There are three dominant pricing models for outsourced logistics contracts: transactional pricing, activity-based costing and cost-plus pricing. In addition, benchmarking and gainsharing are popular means to determine incentives for 3PL providers.
According to Gene Marino, vice president of global solutions for APL Logistics, shippers should examine the pros and cons of each pricing model to ensure the ultimate outsourcing contract meets your needs. Don't sign a contract that makes you uncomfortable, he urges, and don't hesitate to have a friendly discussion with your 3PL if you feel the proposed billing terms don't satisfy your needs.
Each pricing model, Marino observes, has its own set of advantages and disadvantages:
The most popular pricing structure is traditional unit pricing, also known as transactional pricing. With this form of pricing, client companies agree to pay 3PLs a flat fee per unit of work, whether that unit is defined as a mile driven, a pallet loaded, or a case handled.
- Fixed terms leave little room for misinterpretation.
- Pricing is easy to understand and easy to budget (especially when predictable volumes are involved).
- Pricing structure is easy to design and implement.
- 3PLs may feel the need to overestimate their unit prices to minimize their risk and guarantee they'll cover their fixed costs.
Clients agree to pay a flat fee to cover the 3PL's fixed costs, including leases, equipment, racking and management. They also commit to a fee that covers variable costs such as labor, fuel and equipment maintenance. Activity-based costing (ABC) is popular with dedicated contract carriage arrangements.
- ABC more accurately reflects services rendered and expenses incurred.
- 3PLs don't have to build fat into their unit prices to protect themselves from losses related to their fixed costs.
- ABC contracts allow companies to track logistics costs more accurately because they usually have more highly detailed invoices.
- ABC pricing structures are complex to develop.
- Activity-based pricing is difficult to structure for new relationships.
- There are no inherent financial incentives for the 3PL to pursue continuous improvement without a well-defined gainsharing program included in the contract.
Also known as open-book, cost-plus pricing is most often used as an interim contractual measure. This structure consists of a fee for the cost of services plus a mutually-agreed-upon mark up or profit margin.
Cost-plus is especially effective if the nature of the contractual assignment is changing. Examples include companies starting new operations, launching a new product or undergoing some other transition that makes logistics requirements volatile.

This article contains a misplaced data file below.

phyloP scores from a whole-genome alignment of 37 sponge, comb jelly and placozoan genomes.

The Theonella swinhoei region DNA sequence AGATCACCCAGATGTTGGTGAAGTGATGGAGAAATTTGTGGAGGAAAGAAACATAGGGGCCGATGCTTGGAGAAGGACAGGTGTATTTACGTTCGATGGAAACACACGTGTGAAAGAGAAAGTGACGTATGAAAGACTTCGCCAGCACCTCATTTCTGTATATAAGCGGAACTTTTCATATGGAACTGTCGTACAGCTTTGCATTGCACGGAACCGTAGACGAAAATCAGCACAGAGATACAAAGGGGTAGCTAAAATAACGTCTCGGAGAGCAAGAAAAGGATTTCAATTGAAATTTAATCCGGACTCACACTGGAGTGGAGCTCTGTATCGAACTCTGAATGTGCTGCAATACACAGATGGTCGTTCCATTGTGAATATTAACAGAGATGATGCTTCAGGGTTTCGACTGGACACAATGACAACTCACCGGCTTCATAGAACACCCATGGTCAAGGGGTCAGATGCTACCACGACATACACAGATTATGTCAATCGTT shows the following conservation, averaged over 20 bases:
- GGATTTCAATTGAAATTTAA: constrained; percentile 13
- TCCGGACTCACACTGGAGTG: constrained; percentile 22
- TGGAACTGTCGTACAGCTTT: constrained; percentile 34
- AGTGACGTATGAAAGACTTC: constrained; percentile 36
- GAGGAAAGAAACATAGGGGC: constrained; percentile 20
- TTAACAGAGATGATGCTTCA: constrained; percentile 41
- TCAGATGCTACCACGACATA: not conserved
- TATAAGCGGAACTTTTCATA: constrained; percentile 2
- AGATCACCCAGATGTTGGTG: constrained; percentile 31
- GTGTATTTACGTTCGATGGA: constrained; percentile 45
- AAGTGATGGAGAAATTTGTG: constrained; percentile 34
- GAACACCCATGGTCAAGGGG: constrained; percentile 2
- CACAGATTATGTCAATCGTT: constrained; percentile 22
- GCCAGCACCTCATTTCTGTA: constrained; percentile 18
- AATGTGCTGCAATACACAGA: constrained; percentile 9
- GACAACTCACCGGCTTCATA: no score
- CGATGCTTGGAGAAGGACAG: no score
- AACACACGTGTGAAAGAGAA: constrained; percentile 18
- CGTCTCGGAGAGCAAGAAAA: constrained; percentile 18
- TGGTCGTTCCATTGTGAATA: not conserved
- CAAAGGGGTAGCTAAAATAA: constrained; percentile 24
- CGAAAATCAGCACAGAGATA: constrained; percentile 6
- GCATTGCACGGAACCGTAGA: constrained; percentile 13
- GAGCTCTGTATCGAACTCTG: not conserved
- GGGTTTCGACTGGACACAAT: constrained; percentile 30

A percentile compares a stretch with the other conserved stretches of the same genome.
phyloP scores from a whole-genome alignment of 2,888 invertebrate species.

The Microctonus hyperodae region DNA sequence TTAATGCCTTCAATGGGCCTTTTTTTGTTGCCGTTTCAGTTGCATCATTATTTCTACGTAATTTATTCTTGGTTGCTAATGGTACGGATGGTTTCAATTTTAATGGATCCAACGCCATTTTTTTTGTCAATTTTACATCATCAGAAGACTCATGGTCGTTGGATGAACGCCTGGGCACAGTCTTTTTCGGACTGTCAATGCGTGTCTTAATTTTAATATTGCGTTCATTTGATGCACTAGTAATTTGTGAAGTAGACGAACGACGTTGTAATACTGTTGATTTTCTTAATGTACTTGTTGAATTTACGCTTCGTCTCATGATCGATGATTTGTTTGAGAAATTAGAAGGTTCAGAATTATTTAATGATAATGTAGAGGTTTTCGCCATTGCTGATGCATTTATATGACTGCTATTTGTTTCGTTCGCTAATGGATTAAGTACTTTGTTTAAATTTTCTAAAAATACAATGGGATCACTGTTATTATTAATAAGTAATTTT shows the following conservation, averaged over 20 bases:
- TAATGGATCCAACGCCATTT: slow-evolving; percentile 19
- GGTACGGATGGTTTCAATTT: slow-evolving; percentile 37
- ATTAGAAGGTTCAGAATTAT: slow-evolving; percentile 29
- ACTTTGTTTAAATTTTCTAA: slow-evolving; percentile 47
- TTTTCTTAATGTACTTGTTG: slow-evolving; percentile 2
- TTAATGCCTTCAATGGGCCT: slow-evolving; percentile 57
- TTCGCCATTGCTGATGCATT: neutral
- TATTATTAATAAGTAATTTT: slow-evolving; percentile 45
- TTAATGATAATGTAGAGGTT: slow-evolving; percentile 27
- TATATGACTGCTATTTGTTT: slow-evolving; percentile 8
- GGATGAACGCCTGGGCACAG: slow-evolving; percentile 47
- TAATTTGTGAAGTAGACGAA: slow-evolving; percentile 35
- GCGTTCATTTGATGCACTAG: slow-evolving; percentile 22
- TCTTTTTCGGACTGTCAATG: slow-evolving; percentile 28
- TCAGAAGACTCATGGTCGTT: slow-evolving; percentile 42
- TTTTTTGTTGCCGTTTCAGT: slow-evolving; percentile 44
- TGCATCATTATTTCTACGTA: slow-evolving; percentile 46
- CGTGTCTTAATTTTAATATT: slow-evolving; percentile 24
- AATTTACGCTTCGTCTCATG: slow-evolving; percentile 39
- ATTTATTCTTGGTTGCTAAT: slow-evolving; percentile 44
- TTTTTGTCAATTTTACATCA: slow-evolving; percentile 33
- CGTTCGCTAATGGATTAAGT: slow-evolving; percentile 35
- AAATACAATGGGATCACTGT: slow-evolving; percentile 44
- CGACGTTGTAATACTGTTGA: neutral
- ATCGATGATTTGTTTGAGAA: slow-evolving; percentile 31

- Cost-plus protects shippers from protective overestimating that may occur with transactional pricing.
- The 3PL is protected against losses due to unpredictable volumes/business levels.
- Providers are guaranteed a profit and shippers can keep that cost under control.
- Shippers get a highly accurate picture of costs.
- Since cost-plus is not a viable long-term pricing model, it could encourage a 3PL to generate costs because each cost carries a specified profit margin.
- Disagreements on what constitutes a cost can arise.
- Budgeting is more difficult for the shipper because the only constant is the mark up.
Gainsharing and benchmarking
Regardless of the pricing structure, some form of incentive for continuous improvement is advisable. Gainsharing works best with new relationships where the learning curve is highest and opportunities to work smarter abound. This does not preclude using gainsharing as an incentive for a long-standing relationship. Opportunities to drive improvement will always exist, but there is a point of diminishing returns with gainsharing.
Benchmarking, like gainsharing, identifies key performance indicators or areas where improvement is desirable, and rewards those improvements or exceptional performance.
Each outsourcing contract is unique, and equitable pricing is only part of the contract. The resulting pricing structure may use one or more of these pricing models in combination with other performance incentives. Don't try to use the contract negotiation process merely as a chance to slash prices. All too often, companies that win these pricing victories end up losing some productivity and quality in the process.